I doubt there is any team in the Pac 10 that can match the receiving ability of Stanford's three tight ends -- Brett Pierce, Darin Naatjes, and Alex Smith.  The question will be whether Stanford is able to find a way to make full use of their abilities.  The Spurrier passing offense is not oriented toward the tight end.  Last year, Florida threw to the tight end only slightly more than Stanford did.  I will be watching to see how the tight ends are used in the new offense.  In particular, I would like to see a bigger role for Alex Smith, who is a talented receiver.  One uncertainty is whether Naatjes' baseball commitment will allow him to spend much time on spring football.

Wide Receiver

The Spurrier offense uses a lot of 3-WR and 4-WR sets.  That's a good match for Stanford's personnel, because wide receiver could be Stanford's deepest position.  Luke Powell and Teyo Johnson will hold down two spots in the WR rotation.  I will be watching the battle for the other two or three regular slots.  Ryan Wells has the advantage of experience, and he's a good blocker who runs good routes.  I've been very impressed by what I've seen in practice from Justin McCullum and Grant Mason.  I also like Nick Sebes. There are a lot of talented players fighting for WR spots.  It's a good problem to have.

Offensive Line

Stanford has experienced starters at four of the five offensive line positions -- LT Kirk Chambers, LG Paul Weinacht, RG Greg Schindler, RT Kwame Harris -- and Tom Kolich should be the starter at center, having been the back-up last year.  The uncertainties on the offensive line involve the reserve positions.  Stanford has no experienced OL reserves.  There aren't many reserve offensive linemen practicing this spring, due to low recruiting numbers on the OL in the last few years and the fact that the big incoming recruiting class of OLs won't arrive until the fall.  I'm hoping that a couple capable reserves emerge this spring from the group including G/C Dustin Stimson, G Brian Head, T Mike Sullivan, and T Edmond O'Neal.  If Sullivan and O'Neal don't impress this spring, then I wonder whether we will see Drew Caylor back on the offensive side of the ball.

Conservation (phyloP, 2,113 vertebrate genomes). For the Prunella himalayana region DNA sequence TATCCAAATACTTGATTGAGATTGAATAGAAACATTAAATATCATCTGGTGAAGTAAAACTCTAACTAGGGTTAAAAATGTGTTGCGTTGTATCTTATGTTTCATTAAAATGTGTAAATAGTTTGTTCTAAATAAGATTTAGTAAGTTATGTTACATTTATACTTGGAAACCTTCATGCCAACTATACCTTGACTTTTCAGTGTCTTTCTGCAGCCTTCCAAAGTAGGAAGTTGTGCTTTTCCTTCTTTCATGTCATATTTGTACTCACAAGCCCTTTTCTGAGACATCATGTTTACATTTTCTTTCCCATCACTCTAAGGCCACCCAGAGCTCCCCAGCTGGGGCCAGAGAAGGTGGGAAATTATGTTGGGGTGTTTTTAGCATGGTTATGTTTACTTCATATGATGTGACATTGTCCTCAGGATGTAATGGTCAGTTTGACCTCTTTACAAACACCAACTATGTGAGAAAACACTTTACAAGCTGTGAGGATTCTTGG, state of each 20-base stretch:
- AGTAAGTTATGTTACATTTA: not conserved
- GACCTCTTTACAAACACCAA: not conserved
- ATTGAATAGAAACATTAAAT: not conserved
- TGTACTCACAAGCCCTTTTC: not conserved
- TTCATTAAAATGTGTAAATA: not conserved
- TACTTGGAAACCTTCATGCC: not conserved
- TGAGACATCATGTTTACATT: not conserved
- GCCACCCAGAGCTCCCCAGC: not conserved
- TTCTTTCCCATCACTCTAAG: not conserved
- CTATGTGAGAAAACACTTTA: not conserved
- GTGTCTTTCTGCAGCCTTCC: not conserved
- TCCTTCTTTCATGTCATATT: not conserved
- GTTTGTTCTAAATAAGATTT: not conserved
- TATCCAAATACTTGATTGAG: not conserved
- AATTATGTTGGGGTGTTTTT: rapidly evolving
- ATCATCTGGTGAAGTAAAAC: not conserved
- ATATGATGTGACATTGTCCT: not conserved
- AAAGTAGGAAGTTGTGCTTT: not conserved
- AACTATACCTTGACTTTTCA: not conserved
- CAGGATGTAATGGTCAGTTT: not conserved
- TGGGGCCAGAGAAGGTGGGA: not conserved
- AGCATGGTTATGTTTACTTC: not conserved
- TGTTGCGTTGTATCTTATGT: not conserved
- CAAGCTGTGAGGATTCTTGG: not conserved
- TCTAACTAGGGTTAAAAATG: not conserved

Defensive Line

I'm looking forward to seeing what happens at the strongside defensive end position, where four players are competing for one spot.  Amon Gordon, who last year played mostly at rush end in the nickel defense, has moved to the strongside DE position, which is probably a better fit for him.  Mark Anderson, who redshirted last year, was one of the nation's top recruits.  I expect good things from him.  Drew Caylor started some games last year at strongside DE as an injury replacement.  Will Svitek didn't play much last year, but has a lot of athletic ability.  That's a lot of talent at a single position.  I wonder whether all of these players will stay at this position. On the other side of the line, the rush end position seems to be Louis Hobson's for now, absent a strong push by Mike Lovelady.  The two tackle positions are pretty well set, with Matt Leonard, Craig Albrecht, and Trey Freeman rotating.  I'm curious to see the freshman tackles, Casey Carroll and O.J. Oshinowo, because they likely will be starters in 2003 and beyond.

Linebacker

Stanford is shifting from a defense with one outside linebacker and two inside linebackers to a defense with two outside linebackers and a middle linebacker.  I don't know whether that's just a change in terminology, or an actual change in scheme.  That's one of the things I'll be watching.  There are no returning linebackers with significant experience. At middle linebacker, there is a competition among Brian Gaffney, Jake Covault, Jared Newberry, and Kris Bonifas. Gaffney probably enters the spring with a slight advantage because he has played the most, but I would not be surprised to see someone else emerge as the starter.  At the strongside linebacker position, I think David Bergeron is the likely front-runner over Scott Giles and Capp Culver.   The weakside linebacker most likely will be Michael Craven.  Jon Alston, who is listed at the same position as Craven, was very highly rega